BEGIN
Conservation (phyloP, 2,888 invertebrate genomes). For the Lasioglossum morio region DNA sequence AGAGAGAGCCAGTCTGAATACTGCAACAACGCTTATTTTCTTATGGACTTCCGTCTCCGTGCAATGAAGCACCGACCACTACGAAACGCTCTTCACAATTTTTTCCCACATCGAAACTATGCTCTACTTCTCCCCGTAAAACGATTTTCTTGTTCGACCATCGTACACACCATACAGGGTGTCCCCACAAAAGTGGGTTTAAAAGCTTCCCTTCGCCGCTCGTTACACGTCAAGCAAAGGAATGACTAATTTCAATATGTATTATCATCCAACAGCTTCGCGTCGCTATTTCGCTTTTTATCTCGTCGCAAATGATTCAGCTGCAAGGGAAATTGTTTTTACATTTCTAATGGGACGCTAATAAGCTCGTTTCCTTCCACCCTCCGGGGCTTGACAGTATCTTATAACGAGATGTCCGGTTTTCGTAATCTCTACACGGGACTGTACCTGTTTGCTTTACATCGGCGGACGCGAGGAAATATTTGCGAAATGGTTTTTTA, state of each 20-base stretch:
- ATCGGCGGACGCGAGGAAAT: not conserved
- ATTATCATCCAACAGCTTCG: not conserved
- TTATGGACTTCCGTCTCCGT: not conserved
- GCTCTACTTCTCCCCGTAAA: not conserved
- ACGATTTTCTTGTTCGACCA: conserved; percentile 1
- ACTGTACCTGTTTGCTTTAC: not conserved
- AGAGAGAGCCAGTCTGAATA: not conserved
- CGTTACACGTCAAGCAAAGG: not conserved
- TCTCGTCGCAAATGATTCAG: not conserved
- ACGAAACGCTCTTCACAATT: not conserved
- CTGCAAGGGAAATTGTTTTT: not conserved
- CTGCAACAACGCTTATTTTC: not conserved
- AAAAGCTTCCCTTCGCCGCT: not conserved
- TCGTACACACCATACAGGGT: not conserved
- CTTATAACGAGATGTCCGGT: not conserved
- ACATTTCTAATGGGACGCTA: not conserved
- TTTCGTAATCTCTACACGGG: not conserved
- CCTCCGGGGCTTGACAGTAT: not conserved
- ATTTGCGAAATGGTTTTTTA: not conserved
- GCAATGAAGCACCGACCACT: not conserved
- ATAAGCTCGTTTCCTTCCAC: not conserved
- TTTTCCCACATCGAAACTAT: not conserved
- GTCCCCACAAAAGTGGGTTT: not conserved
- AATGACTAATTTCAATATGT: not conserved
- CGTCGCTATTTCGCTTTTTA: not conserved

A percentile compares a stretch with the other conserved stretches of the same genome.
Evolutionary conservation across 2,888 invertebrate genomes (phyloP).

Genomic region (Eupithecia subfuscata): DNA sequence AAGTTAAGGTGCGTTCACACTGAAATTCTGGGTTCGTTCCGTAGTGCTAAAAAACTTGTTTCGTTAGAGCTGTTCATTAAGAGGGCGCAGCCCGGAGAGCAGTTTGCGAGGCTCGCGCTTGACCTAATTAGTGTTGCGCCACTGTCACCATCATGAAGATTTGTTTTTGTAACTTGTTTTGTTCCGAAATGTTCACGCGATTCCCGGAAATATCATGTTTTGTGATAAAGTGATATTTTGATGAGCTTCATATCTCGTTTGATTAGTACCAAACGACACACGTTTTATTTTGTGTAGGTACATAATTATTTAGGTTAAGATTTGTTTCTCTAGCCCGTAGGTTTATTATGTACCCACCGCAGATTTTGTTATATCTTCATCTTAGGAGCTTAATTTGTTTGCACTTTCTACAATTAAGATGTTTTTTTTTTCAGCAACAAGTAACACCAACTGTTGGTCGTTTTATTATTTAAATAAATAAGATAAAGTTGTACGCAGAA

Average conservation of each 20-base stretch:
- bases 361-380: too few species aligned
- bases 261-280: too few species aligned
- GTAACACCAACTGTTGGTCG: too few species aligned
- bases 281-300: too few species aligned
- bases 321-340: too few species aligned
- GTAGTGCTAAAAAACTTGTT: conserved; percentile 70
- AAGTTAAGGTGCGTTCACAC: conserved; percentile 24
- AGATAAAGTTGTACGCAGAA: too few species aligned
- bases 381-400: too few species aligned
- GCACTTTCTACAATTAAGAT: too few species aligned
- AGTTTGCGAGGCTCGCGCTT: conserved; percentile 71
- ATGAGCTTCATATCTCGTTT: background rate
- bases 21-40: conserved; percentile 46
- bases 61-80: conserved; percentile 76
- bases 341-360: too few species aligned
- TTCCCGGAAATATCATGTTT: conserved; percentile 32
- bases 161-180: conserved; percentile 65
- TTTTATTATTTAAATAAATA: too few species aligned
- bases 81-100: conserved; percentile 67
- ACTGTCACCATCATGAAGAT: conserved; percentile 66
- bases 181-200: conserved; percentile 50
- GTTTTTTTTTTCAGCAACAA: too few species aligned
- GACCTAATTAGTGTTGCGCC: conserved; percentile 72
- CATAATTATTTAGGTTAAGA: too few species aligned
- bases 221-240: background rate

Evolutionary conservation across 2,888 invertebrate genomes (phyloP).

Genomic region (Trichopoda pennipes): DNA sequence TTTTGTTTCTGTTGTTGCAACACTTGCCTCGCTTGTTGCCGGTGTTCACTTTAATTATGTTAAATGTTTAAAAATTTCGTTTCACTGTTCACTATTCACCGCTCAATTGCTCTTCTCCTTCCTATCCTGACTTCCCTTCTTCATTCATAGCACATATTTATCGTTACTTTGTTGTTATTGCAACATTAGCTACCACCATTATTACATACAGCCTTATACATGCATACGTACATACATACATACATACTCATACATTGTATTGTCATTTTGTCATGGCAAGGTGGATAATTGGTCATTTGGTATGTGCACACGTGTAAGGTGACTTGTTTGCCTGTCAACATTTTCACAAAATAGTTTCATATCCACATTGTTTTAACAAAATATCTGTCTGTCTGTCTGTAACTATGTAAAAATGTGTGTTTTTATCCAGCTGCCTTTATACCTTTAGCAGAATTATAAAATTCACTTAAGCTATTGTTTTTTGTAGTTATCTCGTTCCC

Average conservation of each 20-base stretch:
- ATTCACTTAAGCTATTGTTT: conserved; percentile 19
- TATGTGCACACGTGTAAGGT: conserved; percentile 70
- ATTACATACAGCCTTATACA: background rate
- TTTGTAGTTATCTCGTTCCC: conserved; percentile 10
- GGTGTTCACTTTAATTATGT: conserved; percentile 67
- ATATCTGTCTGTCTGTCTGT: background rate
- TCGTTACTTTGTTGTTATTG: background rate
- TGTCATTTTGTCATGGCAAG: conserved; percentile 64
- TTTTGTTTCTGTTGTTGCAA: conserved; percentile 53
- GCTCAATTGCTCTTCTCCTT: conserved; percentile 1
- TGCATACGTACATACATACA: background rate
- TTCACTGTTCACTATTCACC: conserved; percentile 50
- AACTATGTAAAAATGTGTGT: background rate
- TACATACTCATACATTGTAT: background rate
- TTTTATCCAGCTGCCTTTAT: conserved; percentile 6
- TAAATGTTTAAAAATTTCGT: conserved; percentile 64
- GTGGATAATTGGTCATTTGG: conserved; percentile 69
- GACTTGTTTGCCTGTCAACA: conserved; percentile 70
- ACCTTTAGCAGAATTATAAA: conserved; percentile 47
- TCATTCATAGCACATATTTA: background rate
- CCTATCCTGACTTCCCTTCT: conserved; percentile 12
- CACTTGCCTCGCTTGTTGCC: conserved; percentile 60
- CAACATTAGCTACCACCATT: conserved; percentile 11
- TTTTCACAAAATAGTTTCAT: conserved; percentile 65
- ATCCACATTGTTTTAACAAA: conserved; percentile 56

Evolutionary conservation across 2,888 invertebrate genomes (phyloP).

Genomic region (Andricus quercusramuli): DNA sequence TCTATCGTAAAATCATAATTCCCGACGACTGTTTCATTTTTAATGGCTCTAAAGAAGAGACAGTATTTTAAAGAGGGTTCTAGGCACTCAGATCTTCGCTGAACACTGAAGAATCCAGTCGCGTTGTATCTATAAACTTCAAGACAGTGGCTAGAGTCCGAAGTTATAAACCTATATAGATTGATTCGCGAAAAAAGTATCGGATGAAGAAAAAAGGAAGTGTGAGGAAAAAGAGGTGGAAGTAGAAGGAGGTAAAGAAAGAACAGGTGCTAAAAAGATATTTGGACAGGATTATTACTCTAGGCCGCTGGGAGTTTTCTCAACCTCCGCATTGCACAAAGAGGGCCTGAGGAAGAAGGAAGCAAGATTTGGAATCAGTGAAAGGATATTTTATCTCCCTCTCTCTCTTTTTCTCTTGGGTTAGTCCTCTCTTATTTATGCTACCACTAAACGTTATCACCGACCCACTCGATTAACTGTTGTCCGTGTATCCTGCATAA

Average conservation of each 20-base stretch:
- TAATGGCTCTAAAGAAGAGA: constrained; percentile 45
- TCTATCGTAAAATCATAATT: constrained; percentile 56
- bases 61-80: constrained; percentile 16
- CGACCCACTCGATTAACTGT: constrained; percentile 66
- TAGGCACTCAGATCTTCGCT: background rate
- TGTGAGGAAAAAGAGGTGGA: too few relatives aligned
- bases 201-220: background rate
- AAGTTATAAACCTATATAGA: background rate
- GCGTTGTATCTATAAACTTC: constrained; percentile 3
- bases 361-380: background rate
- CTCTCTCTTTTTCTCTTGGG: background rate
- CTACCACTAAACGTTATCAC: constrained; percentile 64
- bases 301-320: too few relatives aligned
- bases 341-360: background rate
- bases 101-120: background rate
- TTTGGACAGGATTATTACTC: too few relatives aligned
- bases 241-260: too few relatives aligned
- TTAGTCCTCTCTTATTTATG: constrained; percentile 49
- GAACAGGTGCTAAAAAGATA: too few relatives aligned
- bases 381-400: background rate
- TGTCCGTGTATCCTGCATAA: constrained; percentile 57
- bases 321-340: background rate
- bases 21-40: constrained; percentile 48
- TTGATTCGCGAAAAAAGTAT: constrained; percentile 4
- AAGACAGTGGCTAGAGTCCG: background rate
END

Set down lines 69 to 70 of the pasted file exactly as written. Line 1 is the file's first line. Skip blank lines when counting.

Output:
- TGCATACGTACATACATACA: background rate
- TTCACTGTTCACTATTCACC: conserved; percentile 50